Development and Application of Insulated Drill Pipe for High Temperature - High Pressure Drilling
The project goal is to extend insulated drill pipe (IDP) technology to high-temperature/high-pressure drilling applications in deep gas reservoirs by designing and testing IDP, while coordinating with industry to ensure the technology meets stakeholder needs.
Drill Cool Systems, Inc.
John Finger Consulting
Spears & Associates
Stress Engineering Inc.
T.H. Hill & Associates
Extremely high temperatures (>400 °F), exceptionally high pressures (>15,000 psi), exceedingly hard rock, and highly corrosive gases all combine to create a very hostile environment for well drilling and completion activities in search of deep gas resources. These conditions can lead to material and electronic failures, increased wear on equipment, and increased technical and safety risk due to an inability to monitor downhole conditions. High downhole temperatures historically have either driven the cost of reaching deep gas reservoirs to a level that makes their development uneconomic or have prevented access altogether through equipment failure.
One approach to dealing with these issues is simply to control the temperature of the downhole environment so that existing drilling technology can more easily survive. The application of insulation to drill pipe could provide a means to deliver a much cooler drilling fluid to the bottomhole assembly, allowing these components to successfully function in a more favorable environment.
The insulated drill pipe concept offers the potential to enhance drilling capabilities by allowing the use of logging-while-drilling and measurement-while-drilling tools under temperature conditions that are now prohibitive, and could reduce flat time by decreasing the failure rates of temperature-sensitive equipment. In wells where high temperature is the primary problem, the application of IDP technology could have a significant benefit through savings accrued primarily from problem avoidance, with the associated reduction in rig time and tool repair costs, as well as potential savings in repair costs for downhole equipment such as motors.
- Completed the Research Management Plan
- Completed the Technology Status Assessment
- Completed preliminary design of the prototype IDP and documented the design to DOE
- Completed development of a mechanical testing plan and carried out detailed mechanical strength testing of the system which provided definitive indication that the modification of drill pipe for use in IDP application did not degrade mechanical performance.
- Completed development of a methodology for defining an inspection plan for IDP
- Completed industry interview on required performance and sizing of a final prototype IDP design
- Initiated evaluation of techniques being considered as means of IDP inspection (Full Length Ultrasonic Testing (FLUT), Ultrasonic Wall Thickness Inspection, Ultrasonic Slip/Upset Inspection and Electromagnetic Inspection (EMI))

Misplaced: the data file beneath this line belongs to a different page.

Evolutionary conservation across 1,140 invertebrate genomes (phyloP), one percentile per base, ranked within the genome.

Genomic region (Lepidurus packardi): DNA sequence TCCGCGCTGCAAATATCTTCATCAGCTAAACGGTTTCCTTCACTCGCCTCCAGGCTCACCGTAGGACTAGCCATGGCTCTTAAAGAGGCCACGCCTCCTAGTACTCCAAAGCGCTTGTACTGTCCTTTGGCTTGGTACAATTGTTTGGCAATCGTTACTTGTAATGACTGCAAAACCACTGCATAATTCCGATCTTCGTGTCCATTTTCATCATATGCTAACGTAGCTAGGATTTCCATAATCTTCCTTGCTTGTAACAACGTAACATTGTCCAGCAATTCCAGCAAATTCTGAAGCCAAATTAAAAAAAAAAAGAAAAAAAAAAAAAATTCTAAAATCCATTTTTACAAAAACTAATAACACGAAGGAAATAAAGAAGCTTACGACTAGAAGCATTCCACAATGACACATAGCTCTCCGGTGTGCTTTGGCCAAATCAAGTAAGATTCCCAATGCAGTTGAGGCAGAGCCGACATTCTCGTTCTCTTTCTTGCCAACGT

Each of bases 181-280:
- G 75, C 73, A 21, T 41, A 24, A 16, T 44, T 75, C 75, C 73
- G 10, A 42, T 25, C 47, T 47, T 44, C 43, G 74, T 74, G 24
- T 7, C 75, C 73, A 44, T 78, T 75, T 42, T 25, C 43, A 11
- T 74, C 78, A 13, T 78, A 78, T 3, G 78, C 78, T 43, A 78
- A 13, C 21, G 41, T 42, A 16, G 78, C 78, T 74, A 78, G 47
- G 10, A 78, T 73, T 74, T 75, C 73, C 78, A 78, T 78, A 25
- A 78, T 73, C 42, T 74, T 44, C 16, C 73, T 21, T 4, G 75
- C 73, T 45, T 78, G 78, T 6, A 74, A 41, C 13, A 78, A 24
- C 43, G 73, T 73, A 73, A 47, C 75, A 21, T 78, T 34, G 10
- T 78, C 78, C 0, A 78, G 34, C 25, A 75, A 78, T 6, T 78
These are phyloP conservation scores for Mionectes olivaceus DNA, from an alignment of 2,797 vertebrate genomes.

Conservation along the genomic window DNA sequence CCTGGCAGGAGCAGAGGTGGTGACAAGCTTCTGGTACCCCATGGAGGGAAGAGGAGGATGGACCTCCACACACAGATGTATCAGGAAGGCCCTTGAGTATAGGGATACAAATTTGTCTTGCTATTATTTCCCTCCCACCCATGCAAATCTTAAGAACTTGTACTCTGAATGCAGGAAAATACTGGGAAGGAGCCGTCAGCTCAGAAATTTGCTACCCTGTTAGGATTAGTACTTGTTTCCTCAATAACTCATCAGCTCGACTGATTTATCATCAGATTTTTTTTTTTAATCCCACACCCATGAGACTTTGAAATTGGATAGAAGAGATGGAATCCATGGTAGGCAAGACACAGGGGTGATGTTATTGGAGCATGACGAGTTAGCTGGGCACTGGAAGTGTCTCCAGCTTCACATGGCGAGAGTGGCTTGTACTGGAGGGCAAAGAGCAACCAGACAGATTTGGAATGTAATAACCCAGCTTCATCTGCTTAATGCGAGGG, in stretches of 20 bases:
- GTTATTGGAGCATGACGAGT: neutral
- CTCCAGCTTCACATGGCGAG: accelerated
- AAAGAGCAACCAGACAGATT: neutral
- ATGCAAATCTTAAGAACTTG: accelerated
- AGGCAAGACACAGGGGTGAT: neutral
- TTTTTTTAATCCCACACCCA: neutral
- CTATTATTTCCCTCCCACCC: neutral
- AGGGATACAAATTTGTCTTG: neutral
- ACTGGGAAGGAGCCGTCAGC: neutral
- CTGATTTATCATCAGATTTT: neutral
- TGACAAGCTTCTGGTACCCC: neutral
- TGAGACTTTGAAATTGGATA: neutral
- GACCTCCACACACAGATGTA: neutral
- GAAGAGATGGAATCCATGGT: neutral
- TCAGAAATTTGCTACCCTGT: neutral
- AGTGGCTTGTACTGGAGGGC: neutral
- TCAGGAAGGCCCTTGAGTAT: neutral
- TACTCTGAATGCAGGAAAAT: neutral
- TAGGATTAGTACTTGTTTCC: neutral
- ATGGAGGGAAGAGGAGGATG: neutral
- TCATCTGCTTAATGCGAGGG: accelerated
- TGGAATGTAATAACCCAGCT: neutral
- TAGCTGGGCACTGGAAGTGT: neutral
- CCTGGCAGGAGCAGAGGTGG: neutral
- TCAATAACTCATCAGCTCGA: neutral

Results (Feb 2009)
The preliminary prototype IDP design was completed and underwent mechanical testing where it was demonstrated that adaptation of the parent drill pipe for IDP application did not degrade system mechanical performance. Testing was conducted by Stress Engineering Inc and included tensile, internal pressure, fatigue, torsion, elevated temperature and torsion tests. Activity was completed to design a procedure for testing potential inspection systems for the IDP design. The method was to include the machining of defects into raw drill pipe follwed by the installation of the IDP liner within the pipe and the testing various Non Destructive Evaluation techniques to discern and quantify damage through the IDP liner. Efforts were initiated to test the inspection procedure but finalization of industry feedback indicated serious concerns with the planned IDP design and as such activities in this area were halted. Solicitation of industry feedback on performance requirements and sizing of a final IDP prototype IDP design was completed by Spears and Associates Inc. and additional inquiry was performed via direct outreach from Drill Cool. Industry response was limited but in essence indicated a reluctance to accept the proposed IDP design due to concerns over effects on drill pipe hydraulics. Because of the inherent configuration of the proposed IDP design, there was inherent conflict between a given OD for maximum pipe strength in a given hole and having its ID as large as possible (for minimum pressure drop). This conflict was determined to be intractable with industry operators and as a result it was determined that there was not sufficient time or budget within the existing project to pursue an entirely new design. The project was altered to end at the conclusion of Phase 1 (eliminating Phase 2 manufacturing of a prototype and performance testing the system). Drill Cool may pursue alternative designs for the IDP but will do so outside of this project. The final report is available below under "Additional Information".
Project Start: October 1, 2006
Project End: December 31, 2008
DOE Contribution: $82,979
Performer Contribution: $130,799
NETL – Richard Baker (firstname.lastname@example.org or 304-285-4714)
Drill Cool Systems – Al Champness (email@example.com)
Final Project Report [PDF-4.57MB]
Quarterly Progress Report [PDF-227KB] - April - June 2008
Quarterly Progress Report [PDF-226KB] - January - March 2008
Quarterly Progress Report [PDF-224KB] - October - December 2007
Quarterly Progress Report [PDF-33KB] - January - March 2007
Topical Report [PDF-255KB] - February, 2007 - Preliminary Design of Insulated Drill Pipe
Technology Status Assessment [PDF-42KB] - December, 2006 - "Development and Application of Insulated Drill Pipe for High Temperature, High Pressure Drilling"